Background In patients with aneurysmal subarachnoid hemorrhage, elevation of the head of the bed during vasospasm has been limited in an attempt to minimize vasospasm or its sequelae or both. Consequently, some patients have remained on bed rest for weeks.

Objectives To determine how elevations of the head of the bed of 20° and 45° affect cerebrovascular dynamics in adult patients with mild or moderate vasospasm after aneurysmal subarachnoid hemorrhage and to describe the response of mild or moderate vasospasm to head-of-bed elevations of 20° and 45° with respect to variables such as grade of subarachnoid hemorrhage and degree of vasospasm.

Methods A within-patient repeated-measures design was used. The head of the bed was positioned in the sequence of 0°-20°-45°-0° in 20 patients with mild or moderate vasospasm between days 3 and 14 after aneurysmal subarachnoid hemorrhage. Continuous transcranial Doppler recordings were obtained for 2 to 5 minutes after allowing approximately 2 minutes for stabilization in each position.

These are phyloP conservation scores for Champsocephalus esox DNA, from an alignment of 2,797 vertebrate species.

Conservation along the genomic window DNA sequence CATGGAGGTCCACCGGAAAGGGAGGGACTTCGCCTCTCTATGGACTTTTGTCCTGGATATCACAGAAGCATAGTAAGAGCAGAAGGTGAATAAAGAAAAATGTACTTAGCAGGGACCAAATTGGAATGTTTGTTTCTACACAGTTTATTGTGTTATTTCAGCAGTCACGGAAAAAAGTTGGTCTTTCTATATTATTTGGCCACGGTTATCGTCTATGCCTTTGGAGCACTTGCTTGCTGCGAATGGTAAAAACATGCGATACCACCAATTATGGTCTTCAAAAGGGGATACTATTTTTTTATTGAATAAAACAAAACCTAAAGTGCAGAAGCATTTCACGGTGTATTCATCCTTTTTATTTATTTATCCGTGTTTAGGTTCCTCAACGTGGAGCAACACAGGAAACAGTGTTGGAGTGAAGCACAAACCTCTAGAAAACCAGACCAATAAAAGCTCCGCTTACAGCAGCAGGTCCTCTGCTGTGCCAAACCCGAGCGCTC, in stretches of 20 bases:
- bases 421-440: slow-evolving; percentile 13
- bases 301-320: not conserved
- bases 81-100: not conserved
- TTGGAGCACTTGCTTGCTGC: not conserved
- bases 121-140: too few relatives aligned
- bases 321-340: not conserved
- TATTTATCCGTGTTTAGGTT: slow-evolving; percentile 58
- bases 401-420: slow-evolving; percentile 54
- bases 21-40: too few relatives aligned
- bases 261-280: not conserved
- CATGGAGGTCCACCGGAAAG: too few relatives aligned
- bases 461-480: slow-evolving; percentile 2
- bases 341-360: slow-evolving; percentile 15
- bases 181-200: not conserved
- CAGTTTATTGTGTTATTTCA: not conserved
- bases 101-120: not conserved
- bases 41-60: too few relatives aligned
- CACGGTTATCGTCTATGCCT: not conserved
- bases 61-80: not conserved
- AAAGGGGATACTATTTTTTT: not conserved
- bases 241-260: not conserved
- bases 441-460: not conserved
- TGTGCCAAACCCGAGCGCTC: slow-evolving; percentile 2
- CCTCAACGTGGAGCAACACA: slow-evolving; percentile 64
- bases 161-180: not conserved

ResultsNo patterns or trends indicated that having the head of the bed elevated increases vasospasm. As a group, there were no significant differences within patients at the different positions of the head of the bed. Utilizing repeated-measures analysis of variance, P values ranged from .34 to .97, well beyond .05. No neurological deterioration occurred.

Conclusions In general, elevation of the head of the bed did not cause harmful changes in cerebral blood flow related to vasospasm.

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